Published November 2016
The world doesn’t stop when people are on the go. People always want quick, relevant information, which is why Sinclair Broadcast Group does their best to connect people to the news they care about — fast — when they're on mobile devices.
Sinclair runs over 180 television stations in 90 markets. They’re the leading local news provider in the United States. As they’ve grown, the company has amassed a large number of digital properties, including websites, mobile sites and mobile apps.
Shifting strategies for a growing mobile audience
Not long ago, 45% of people visiting Sinclair’s news sites were on mobile, but from 2014 to 2016 that number jumped to 70-80% in some markets. Sinclair began dedicating more attention and resources to their growing mobile audience. “If our audience is more often on mobile than on desktop, we need to make sure that we’re serving this audience well, because it’s only going to get bigger,” says Kristi Gray, Director of Product at Sinclair Broadcast Group.
Using Analytics to understand user behavior
Sinclair knew that people had different expectations for speed on mobile. “There’s a lot of evidence to show that if you increase the speed of your site, you’ll get better retention rates and usability,” says Michael Bouchard, Senior Director of Technology. “If it’s easier for people to view a page, they’ll view more pages.”
A quick look at Google Analytics revealed a high bounce rate, a sign that visitors to Sinclair’s sites were quickly leaving. “When we recognized that we were getting high abandonment rates on a number of our mobile sites, we looked at our load times. We then became obsessed with getting those numbers lower,” explains Ben Miller, Vice President of Digital Products at Sinclair Digital.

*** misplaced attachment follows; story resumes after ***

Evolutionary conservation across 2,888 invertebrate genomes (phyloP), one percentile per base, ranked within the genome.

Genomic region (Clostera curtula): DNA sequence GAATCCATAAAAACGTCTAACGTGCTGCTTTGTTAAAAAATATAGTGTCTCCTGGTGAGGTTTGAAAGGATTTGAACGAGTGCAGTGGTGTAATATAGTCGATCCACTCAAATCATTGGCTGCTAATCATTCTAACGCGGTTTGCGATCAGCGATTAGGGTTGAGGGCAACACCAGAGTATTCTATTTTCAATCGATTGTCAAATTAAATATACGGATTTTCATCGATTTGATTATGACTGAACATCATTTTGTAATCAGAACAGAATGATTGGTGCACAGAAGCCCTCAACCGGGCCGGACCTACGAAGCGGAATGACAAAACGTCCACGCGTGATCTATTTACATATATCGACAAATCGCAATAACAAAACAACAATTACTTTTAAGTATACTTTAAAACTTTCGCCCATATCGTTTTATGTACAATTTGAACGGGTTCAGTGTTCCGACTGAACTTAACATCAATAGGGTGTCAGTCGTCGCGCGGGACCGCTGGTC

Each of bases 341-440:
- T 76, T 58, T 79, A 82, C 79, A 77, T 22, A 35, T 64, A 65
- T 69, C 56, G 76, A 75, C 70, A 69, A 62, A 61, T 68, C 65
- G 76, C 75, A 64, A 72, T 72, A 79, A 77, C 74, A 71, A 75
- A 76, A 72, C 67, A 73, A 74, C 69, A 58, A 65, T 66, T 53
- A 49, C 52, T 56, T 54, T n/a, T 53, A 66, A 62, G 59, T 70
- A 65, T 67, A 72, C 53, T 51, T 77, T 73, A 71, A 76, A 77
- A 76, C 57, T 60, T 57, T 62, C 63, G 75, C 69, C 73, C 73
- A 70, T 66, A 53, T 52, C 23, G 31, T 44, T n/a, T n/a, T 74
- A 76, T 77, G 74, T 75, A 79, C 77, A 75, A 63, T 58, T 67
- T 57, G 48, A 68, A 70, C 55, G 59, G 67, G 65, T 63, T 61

Measuring the metrics that matter
In late 2015, Sinclair contacted various mobile experts to see what metrics they should use and how best to measure them. They then asked DoubleClick to discuss mobile site speed. The DoubleClick team analyzed Sinclair’s mobile properties and shared ways to reduce load times and increase engagement.
Our meeting with DoubleClick took us from being not quite sure what to measure to knowing immediately. Within four weeks, we had everything addressed. And that was the key thing for us. We got a second set of eyes and advice for homing in on what really mattered.
Giving users an ideal mobile experience
One key way Sinclair increased mobile speed was through a process called domain sharding. On a mobile page with 100 images, for example, a mobile browser could load only six at a time. This led to high mobile latency. By sharding the 100 images across different domains, Sinclair could load everything in parallel.
Sinclair also created a responsive web experience, which directed viewers to the desktop site when they were using computers and the mobile site when they were using phones. “When we know somebody's coming from a mobile device, forcing the entire desktop experience down to the mobile device isn’t optimal,” Miller says. “So we re-rigged our rendering engine to omit things that were unnecessary for mobile readers.”
With these two improvements, Sinclair’s average page speed increased 500%. User engagement increased by 80% and pages per session also went up by 5x.
Sinclair knows that mobile will continue to be important for their business.
We want to continue providing content to people where they are — and fast. People spend more time with their phones than they do with any other device. If we don't have a story for the user as it happens, we're too late.